Joanna heard the sniffle first, braced herself for what she knew she was about to see, because honestly she had wanted nothing more than to cry herself. The woman was slowly breaking right before her, one tear sliding down her cheek. Then two. Then three. Joanna stiffened, battling between her need to provide comfort and her own want to break right along with her.
"I'm sorry," Jane breathed out, covering her mouth with her hands, then hastily wiping away her tears. Clearly embarrassed that she broke at all, not that Joanna could blame her. "I just. . .I keep thinking . . ."
"That you will wake up?" Joanna whispered, feeling her own eyes begin to water. She stopped wrapping the bandage and stood straighter. She met eyes with Abigail (or Jane). "That everything you knew will come back and that I will be her and that you will be you?"
What a question to ask! Joanna could feel herself slipping into this new reality. She didn't like it.
"But I am me," Jane said strongly. "I feel like me, but all of this is not me."
"And I am not Maura," Joanna added, unsure of her need to clarify such a thing. The identity crisis did not lie within her, but clearly the confusion within Jane was catching. Joanna could not allow that to skew her judgment, no matter how badly she wanted Abby to return. "If you are not Abby, then stop looking at me like I am her."
Jane lowered her gaze some. "That's fair. I'm sorry."
Nuts. Now Joanna felt as if she kicked the poor woman's puppy, but she had to remain steadfast. Any little bit of pity and she wouldn't be able to finish what they started. They would both drown in their own misery and sadness.
"Lift your arms," Joanna instructed, wrapping the gauze around a few more times.
Jane managed to laugh while Joanna worked, a sad sound for what it was worth. "I mean, for Christ's sake, my grandmother had a claw bathtub. And there's one here, like, it's normal. And these fucking, awful black and white tiles. Who designed this place? Maura would probably love it, though. She would think it antique-y and clever."
"Whereas I find it modern and European," Joanna said softly, then backed away. "All done. Can you breathe?"
"Yeah, I'm good," Jane confirmed. Straightening, she was all business again. "What's next?"
Good question. Joanna was certainly making this up as they went along now. So much had changed.
"You get to rest here. I have to see my father," Joanna said, finally deciding.
Jane immediately protested. "No way. Where you go, I go."
"You can't follow me there," Joanna warned. "You still look like my Abby and as we speak, her death is being confirmed by her husband. You cannot show up at our old hangout as if nothing has happened. There is no need to endanger you further. I can run to The Robber alone. Won't take but a few minutes."
Jane shook her head stubbornly. "I'm sorry, but this is not how it works. I'm going with you."
"For what purpose?"
"Simply put, I can't figure out how to get back to my decade if I sit around. I also don't care how well you know this town. I know criminals. I know their appetites for unarmed women walking alone. I'm going with you." Jane pulled her shirt down over the new bandages and cringed only a little bit. Her mobility would be limited, but at least the wound would be protected.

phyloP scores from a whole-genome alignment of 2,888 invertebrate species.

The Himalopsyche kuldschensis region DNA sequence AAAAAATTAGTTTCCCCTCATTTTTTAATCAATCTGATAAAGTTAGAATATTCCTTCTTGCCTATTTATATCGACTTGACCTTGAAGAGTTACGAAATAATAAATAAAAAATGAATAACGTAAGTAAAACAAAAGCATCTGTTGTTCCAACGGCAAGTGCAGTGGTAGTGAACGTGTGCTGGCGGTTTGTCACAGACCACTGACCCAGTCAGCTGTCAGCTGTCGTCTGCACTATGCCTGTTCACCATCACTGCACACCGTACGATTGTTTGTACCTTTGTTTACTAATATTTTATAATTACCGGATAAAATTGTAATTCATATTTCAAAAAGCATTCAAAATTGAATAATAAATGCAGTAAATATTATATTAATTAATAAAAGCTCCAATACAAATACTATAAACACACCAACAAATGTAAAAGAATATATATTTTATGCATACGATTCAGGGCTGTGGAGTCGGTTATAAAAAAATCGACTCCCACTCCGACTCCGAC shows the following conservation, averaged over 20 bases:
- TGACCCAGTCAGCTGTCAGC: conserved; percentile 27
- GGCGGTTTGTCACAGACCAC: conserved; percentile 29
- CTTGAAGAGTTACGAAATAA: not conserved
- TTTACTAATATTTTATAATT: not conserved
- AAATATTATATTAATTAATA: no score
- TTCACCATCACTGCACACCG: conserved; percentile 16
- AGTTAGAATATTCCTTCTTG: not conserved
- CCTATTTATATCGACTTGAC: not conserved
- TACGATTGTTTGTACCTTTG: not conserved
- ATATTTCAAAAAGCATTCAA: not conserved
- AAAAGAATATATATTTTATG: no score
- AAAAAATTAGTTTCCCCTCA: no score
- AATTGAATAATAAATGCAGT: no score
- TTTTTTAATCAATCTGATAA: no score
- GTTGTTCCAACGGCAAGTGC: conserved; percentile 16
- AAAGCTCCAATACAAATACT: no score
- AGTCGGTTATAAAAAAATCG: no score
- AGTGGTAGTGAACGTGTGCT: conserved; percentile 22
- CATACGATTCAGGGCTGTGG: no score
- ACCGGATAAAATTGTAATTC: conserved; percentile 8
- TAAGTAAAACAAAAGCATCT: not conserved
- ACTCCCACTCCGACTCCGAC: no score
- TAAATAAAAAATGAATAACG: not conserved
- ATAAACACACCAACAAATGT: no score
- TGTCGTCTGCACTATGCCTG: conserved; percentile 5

"So two unarmed women is better?"
"I've been trained to protect those I care about."
"I don't need protecting. And don't pretend to care about me."
"I'm not asking permission for either of those things," Jane retorted. "And it would seem I can't help my feelings any more than you can."
"My feelings have no bearing here," Joanna replied weakly. "Yours shouldn't either."
Jane chuckled. "I don't like it, but they are there. Abby was practically your third arm? Well, Maura was mine. We remind each other of them, we can't help that."
Joanna stiffened, not once considering that should all this crazy time traveling mess be true (and it was getting harder and harder to believe that it weren't) that this Jane had lost people too. In fact, the people she knew, hadn't even born yet! With a heavy heart, Joanna acknowledged this and said, "It seems we both have some adjusting to do."
Jane sighed deeply. "Yeah, I guess we do." She went to move, but groaned instead. She asked, "You got any more of that stuff?"
Joanna frowned. "The morphine? A little. You sure you want me to pump you more of that 'stuff'?"
"Oh, you know what? Never mind. I only got into a one-sided knife fight with a mobster and was sliced!"
Joanna rolled her eyes. "You don't have to be mean." She left the bathroom promptly and went to retrieve more "M" for Abby. Er, Jane. Whatever. She busied herself with the morphine, finding that her hands had begun to shake a little and that her heart was beating faster.
What was going on with her? Perhaps Jane was right? Right in such a way that Joanna couldn't ignore her feelings any more than if Abby was still with her in this very moment? She forced herself still, to take a calming breath. In the nose, out the mouth. . .
Joanna huffed, grabbing the rest of what she needed. She stalked over and pushed against the other woman's chest until she fell to the cot. Jane was surprised by the sudden change in mood.
"Whoa, you alright?" Jane asked, falling to the cot with a plop.
Joanna scraped the chair across the floor to sit on it in a rather defiant way. "I'll have you know that everything about this is just. . .just . . ."
"Insane?" Jane offered.
"Certifiably, so!" Joanna agreed, rolling up the sleeve on Jane's arm. "You don't remember this case. You don't remember my brother or Cirrillo. I mean, even your husband! I saw you look at him as if he were a complete stranger! How am I supposed to do this when all you do is look like my Abby and yet act like this punch-drunk crazy claiming to be from the future!"
"Ow!" Jane yelped, the needle of morphine plunging into her vein. "Jesus! What the hell happened to 'We both have to do some adjusting'?"